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Gina Schnur Gina Schnur

Gina received her Master’s in Education from the Harvard Graduate School of Education studying Human Development and Psychology and received her undergraduate degree from Virginia Tech. Her research interests have broadly focused on social-emotional skills, executive function, and teacher-student relationships with the hopes of informing education policy and promoting equity in early childhood education. Gina worked as a postgraduate associate at the Yale Center for Emotional Intelligence researching the associations between classroom quality and school readiness in preschools. During this time, she worked directly with educators and families as she explored the efficacy of a systematic approach to teaching emotional intelligence in preschool classrooms. Previously, she worked at Boston Children’s Hospital researching the development of children with rare neurogenetic disorders and piloted a research study exploring the efficacy of home-based video recordings. As an undergraduate Gina was a research assistant in the Children’s Emotions Lab at Virginia Tech studying self-regulation and emotion coaching in young children and worked as a teacher’s aide in preschool classrooms. She is excited to be working in the Faja Lab as a coordinator for the IDEA study and is particularly interested in how the study’s findings can inform future interventions, particularly in school settings.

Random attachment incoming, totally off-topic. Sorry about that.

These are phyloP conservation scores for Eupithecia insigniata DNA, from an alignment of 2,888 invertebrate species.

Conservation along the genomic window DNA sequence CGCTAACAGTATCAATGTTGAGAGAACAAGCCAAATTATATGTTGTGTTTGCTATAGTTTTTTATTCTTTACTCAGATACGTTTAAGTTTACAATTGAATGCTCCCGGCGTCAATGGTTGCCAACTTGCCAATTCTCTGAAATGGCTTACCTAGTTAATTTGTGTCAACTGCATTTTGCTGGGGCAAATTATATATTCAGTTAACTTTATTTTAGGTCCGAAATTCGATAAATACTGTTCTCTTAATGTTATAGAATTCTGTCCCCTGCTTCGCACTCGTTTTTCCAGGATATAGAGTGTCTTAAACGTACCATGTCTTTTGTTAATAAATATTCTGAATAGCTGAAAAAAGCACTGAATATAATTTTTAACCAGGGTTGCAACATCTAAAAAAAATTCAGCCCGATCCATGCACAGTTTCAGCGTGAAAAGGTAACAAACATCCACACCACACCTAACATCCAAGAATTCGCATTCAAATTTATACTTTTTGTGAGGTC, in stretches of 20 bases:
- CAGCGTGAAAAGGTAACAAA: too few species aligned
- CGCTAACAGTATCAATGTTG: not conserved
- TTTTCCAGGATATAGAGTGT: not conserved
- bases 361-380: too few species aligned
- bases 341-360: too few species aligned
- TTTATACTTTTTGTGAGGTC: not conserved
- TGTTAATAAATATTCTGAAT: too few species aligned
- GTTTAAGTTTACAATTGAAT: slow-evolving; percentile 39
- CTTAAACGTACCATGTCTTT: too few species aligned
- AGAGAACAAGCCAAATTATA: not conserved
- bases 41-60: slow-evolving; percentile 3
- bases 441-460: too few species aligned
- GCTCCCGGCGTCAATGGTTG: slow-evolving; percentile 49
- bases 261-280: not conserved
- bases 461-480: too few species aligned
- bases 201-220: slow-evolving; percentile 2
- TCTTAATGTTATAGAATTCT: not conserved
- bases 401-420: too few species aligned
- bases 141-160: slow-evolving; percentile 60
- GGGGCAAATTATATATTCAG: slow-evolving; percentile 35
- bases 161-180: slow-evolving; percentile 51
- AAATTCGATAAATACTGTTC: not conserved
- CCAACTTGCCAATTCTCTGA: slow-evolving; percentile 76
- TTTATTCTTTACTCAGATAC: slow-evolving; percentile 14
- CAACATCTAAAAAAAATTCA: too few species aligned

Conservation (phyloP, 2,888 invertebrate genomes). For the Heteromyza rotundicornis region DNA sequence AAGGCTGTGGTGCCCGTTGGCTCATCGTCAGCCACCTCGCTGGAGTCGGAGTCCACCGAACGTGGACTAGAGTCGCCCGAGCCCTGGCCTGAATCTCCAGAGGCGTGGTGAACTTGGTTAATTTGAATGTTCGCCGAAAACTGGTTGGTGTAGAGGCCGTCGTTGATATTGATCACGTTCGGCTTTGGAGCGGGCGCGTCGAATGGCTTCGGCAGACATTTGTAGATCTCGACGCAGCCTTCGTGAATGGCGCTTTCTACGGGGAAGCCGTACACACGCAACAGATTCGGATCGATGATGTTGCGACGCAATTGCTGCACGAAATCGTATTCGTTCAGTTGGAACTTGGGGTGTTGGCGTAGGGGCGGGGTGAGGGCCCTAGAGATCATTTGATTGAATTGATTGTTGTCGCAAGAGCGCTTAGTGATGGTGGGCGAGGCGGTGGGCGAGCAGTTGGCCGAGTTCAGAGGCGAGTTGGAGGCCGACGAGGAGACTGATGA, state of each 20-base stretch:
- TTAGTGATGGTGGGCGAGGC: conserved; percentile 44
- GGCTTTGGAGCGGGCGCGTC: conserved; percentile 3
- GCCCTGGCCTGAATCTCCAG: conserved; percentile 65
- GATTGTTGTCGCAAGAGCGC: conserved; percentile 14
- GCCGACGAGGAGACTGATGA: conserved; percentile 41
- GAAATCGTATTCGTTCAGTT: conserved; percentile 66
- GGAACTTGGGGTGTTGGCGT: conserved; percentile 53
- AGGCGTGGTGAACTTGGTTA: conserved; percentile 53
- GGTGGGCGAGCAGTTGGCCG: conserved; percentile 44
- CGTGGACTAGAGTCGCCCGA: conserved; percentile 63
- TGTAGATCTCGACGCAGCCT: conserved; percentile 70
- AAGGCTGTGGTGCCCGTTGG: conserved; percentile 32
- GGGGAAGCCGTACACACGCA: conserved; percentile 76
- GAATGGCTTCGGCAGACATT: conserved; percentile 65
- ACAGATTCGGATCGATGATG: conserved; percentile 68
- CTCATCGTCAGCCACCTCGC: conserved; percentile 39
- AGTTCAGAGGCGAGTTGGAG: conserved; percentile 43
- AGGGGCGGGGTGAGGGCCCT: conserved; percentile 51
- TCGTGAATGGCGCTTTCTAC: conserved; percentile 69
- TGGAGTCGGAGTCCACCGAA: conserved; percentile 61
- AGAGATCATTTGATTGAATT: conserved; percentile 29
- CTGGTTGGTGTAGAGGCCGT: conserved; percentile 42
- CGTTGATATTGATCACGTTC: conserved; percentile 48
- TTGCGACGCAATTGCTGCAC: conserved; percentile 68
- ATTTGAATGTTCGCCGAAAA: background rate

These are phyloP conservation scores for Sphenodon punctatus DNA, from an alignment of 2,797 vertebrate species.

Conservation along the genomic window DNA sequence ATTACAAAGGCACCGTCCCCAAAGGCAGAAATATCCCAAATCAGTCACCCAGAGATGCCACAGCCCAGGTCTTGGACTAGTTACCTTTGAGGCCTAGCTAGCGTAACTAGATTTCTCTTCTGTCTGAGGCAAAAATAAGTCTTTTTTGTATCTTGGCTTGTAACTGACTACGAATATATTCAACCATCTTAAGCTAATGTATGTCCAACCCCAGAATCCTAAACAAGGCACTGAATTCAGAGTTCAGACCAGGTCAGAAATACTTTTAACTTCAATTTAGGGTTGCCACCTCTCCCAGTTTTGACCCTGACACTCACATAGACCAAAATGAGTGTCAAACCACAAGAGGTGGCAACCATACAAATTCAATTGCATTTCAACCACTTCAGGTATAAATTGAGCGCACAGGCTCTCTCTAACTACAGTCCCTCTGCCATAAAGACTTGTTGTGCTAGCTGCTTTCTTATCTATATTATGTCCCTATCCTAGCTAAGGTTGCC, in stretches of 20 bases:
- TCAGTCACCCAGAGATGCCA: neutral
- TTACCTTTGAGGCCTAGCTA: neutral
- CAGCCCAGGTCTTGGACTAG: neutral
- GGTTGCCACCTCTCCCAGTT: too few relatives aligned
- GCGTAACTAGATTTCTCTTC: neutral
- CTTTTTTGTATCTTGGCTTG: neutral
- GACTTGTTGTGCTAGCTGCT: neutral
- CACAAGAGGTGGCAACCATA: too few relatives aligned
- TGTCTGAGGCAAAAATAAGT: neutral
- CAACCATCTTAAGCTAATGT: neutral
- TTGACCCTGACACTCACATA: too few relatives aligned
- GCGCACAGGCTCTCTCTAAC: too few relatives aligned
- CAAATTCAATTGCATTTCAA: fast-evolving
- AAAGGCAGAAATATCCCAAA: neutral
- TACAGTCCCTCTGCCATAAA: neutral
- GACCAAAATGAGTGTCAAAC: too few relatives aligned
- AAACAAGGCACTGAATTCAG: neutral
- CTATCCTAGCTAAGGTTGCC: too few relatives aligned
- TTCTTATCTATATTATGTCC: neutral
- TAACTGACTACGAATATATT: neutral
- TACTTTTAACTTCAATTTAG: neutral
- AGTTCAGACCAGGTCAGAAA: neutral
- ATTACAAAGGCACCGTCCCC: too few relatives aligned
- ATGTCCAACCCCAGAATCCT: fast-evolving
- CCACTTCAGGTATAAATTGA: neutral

Nicole Nadwodny Nicole Nadwodny

Nicole graduated from Tufts University in 2019 with a Bachelor of Science in Cognitive and Brain Science and Spanish. Immediately following her graduation, she spent two years in Washington, D.C., at the Center for Autism Spectrum Disorders (CASD) at Children’s National Hospital. At CASD, Nicole worked closely with clinical psychologists, neuroimagers, and stakeholders on the autism spectrum to create clinical measures that incorporate and amplify the voices of those with ASD using a community-based participatory research model. She also piloted online ECHO clinics to disseminate resources to community providers and underserved communities in Washington, examined how autism presents across the gender spectrum, and used fMRI to investigate varying executive functioning profiles in youth with ASD. Lastly, she co-led two executive functioning intervention groups with preschoolers and middle schoolers on the autism spectrum and used data from these groups to write a manuscript on the executive functioning benefits that dual language exposure provides to children with ASD. At Tufts University, she collaborated with Dr. Gina Kuperberg, with whom she used EEG to examine the brain’s response to linguistic anomalies. She also worked as an undergraduate research assistant at the Faja Lab, in which she ran EEG appointments and cleaned data for the GAMES Project. She is so excited to be back in the Faja Lab again as a coordinator for ABCCT! Nicole’s research interests include bilingualism, executive functioning, and self-advocacy in autism, and she hopes to pursue a Ph.D. in clinical psychology. In her free time, Nicole enjoys singing, biking, and hugging her French Bulldog.